# Prove that $∡ADI=90°$

Let $$ABC$$ be a scalene triangle. $$I$$ is incenter. Common point of inscribed circle and $$BC$$ is $$E$$. $$AF$$ is angle bisector. If circumcircles of $$ABC$$ and $$AEF$$ meet at $$A$$ and $$D$$, then prove $$∡ADI=90°$$. MY TRY: I chased angle. And got little value of result. I have found out $$∡CDE=∡EDB=∡BAF=∡FAC$$. And other than this I can only tell $$ABCD$$ and $$ADEF$$ are circumcircle. • Where exactly is the point $F$ on the angle bisector of $\angle B$ – Anas A. Ibrahim May 27 at 6:19
• It is AF. I mean AF is angle bisector my bad sorry. F is at BC – Ualibek Nurgulan May 27 at 7:56

Something is definitely wrong with the question.

Checking out:

1. $$\triangle ABC$$ be a scalene triangle.

2. $$I$$ is incenter.

3. Common point of inscribed circle and $$BC$$ is $$E$$.

4. $$BF$$ is angle bisector.

5. Circumcircles of $$\triangle ABC$$ and $$\triangle AEF$$ meet at $$A$$ and $$D$$.

The image: clearly illustrate that $$\angle ADI$$ is not anywhere near $$90^\circ$$.

• oh sorry my bad AF is angle bisector – Ualibek Nurgulan May 27 at 7:53
• Hello how did you draw the picture. What kinf of application di you use – Ualibek Nurgulan May 27 at 8:03
• @Ualibek Nurgulan: Yes, with $AF$ as a bisector it looks OK. I added a corrected image to he question. – g.kov May 27 at 8:14
• @Ualibek Nurgulan:the picture was prepared using Asymptote, "Asymptote is a powerful descriptive vector graphics language that provides a natural coordinate-based framework for technical drawing. Labels and equations are typeset with LaTeX, for high-quality PostScript output." Also, you can check out this forum. – g.kov May 27 at 8:17

Denote by $$k_0$$ the circumscribed circle of triangle $$ABC$$ and by $$k_1$$ the circumcircle of triangle $$AEF$$, where by assumption $$k_0 \cap k_1 = \{A, D\}$$. Extend the angle bisector $$AF$$ until it intersects the circumcircle $$k_0$$ of $$ABC$$ into the second point $$L$$ on $$k_0$$, the first being $$A$$. Then $$L$$ is the midpoint of the arc of $$k_0$$ between the points $$B$$ and $$C$$ that does not contain point $$A$$, because $$AL$$ is the angle bisector of angle $$\angle \, BAC$$. Therefore $$LB = LC$$. After some very simple angle chasing, one can show that $$\angle\, LBI = \angle\, LIB$$, which means that the triangle $$BLI$$ is isosceles with $$LB = LI$$. Thus we have that $$LB = LC = LI$$ Construct the circle $$\omega$$ with center $$L$$ and radius $$LB$$. Then the three points $$B, \, C,\, I$$ lie on $$\omega$$.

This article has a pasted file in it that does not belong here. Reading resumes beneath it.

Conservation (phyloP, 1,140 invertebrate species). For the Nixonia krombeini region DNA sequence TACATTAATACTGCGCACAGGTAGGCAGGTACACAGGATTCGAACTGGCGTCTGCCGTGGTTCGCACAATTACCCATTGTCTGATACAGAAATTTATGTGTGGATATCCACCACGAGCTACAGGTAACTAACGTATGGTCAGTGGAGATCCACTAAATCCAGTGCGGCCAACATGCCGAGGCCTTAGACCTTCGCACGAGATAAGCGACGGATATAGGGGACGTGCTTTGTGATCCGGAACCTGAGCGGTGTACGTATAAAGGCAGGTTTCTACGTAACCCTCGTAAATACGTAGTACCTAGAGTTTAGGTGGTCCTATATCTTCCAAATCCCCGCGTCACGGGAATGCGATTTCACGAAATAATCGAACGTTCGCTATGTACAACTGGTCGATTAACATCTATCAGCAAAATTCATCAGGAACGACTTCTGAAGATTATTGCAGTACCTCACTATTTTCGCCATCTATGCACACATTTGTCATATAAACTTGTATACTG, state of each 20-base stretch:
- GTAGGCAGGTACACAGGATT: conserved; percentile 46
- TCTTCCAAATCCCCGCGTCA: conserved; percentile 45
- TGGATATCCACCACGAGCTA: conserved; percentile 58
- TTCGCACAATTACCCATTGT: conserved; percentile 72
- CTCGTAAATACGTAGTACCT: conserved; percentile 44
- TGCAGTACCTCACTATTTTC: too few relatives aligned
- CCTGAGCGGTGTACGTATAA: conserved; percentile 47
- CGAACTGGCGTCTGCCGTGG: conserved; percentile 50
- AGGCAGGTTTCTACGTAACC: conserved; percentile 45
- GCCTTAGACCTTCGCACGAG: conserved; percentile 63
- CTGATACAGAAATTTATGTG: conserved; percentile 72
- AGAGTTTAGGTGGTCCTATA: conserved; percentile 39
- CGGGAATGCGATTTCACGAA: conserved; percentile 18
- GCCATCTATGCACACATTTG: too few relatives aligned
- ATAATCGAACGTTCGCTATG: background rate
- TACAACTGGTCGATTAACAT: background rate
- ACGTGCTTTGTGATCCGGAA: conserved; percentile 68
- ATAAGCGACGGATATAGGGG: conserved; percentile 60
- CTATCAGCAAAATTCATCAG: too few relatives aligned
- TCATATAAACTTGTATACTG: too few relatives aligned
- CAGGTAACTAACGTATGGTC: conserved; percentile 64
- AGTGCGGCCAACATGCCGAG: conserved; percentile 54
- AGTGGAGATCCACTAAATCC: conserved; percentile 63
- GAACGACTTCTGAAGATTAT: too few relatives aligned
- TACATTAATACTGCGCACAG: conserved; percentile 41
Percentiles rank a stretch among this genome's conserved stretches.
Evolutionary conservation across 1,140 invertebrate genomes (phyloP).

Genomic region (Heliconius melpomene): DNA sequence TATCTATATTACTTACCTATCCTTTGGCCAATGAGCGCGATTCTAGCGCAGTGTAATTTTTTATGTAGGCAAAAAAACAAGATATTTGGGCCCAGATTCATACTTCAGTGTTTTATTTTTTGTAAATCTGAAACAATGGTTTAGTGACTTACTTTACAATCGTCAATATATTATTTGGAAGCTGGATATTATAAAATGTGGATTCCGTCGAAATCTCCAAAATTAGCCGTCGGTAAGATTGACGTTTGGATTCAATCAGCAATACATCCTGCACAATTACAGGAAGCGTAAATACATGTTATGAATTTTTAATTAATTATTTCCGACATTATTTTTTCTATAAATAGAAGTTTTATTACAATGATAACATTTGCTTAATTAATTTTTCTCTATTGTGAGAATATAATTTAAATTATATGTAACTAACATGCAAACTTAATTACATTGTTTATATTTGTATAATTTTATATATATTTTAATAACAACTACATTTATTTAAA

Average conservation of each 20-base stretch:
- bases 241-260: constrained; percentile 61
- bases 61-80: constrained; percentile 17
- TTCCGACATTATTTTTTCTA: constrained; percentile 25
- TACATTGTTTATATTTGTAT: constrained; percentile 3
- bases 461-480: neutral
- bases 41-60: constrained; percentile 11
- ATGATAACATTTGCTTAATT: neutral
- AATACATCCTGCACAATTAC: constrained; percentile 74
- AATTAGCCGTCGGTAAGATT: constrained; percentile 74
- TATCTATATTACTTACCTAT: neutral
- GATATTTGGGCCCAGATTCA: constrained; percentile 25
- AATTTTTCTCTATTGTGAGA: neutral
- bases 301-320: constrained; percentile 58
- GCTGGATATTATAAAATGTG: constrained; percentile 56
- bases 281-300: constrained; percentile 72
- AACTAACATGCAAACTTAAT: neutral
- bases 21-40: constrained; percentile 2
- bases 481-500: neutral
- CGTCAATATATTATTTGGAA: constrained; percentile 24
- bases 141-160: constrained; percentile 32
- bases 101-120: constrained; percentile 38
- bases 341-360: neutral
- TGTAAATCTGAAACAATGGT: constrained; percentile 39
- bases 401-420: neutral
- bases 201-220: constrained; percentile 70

If you perform inversion with respect to $$\omega$$, the circle $$k_0$$ is mapped to the line $$BC$$ and in particular the point $$A$$ is mapped to the point $$F$$. However, both points $$A$$ and $$F$$ lie on circle $$k_1$$, which means that circle $$k_1$$ is mapped to itself under the inversion in $$\omega$$ (and is in fact orthogonal to $$\omega$$). Since $$k_0 \cap k_1 = \{A, D\}$$ their image under the inversion with respect to $$\omega$$ is $$BC \cap k_1 = \{F, E\}$$ which means that the point $$E$$ is mapped to the point $$D$$ under the inversion and the points $$D, E$$ and $$L$$ are collinear.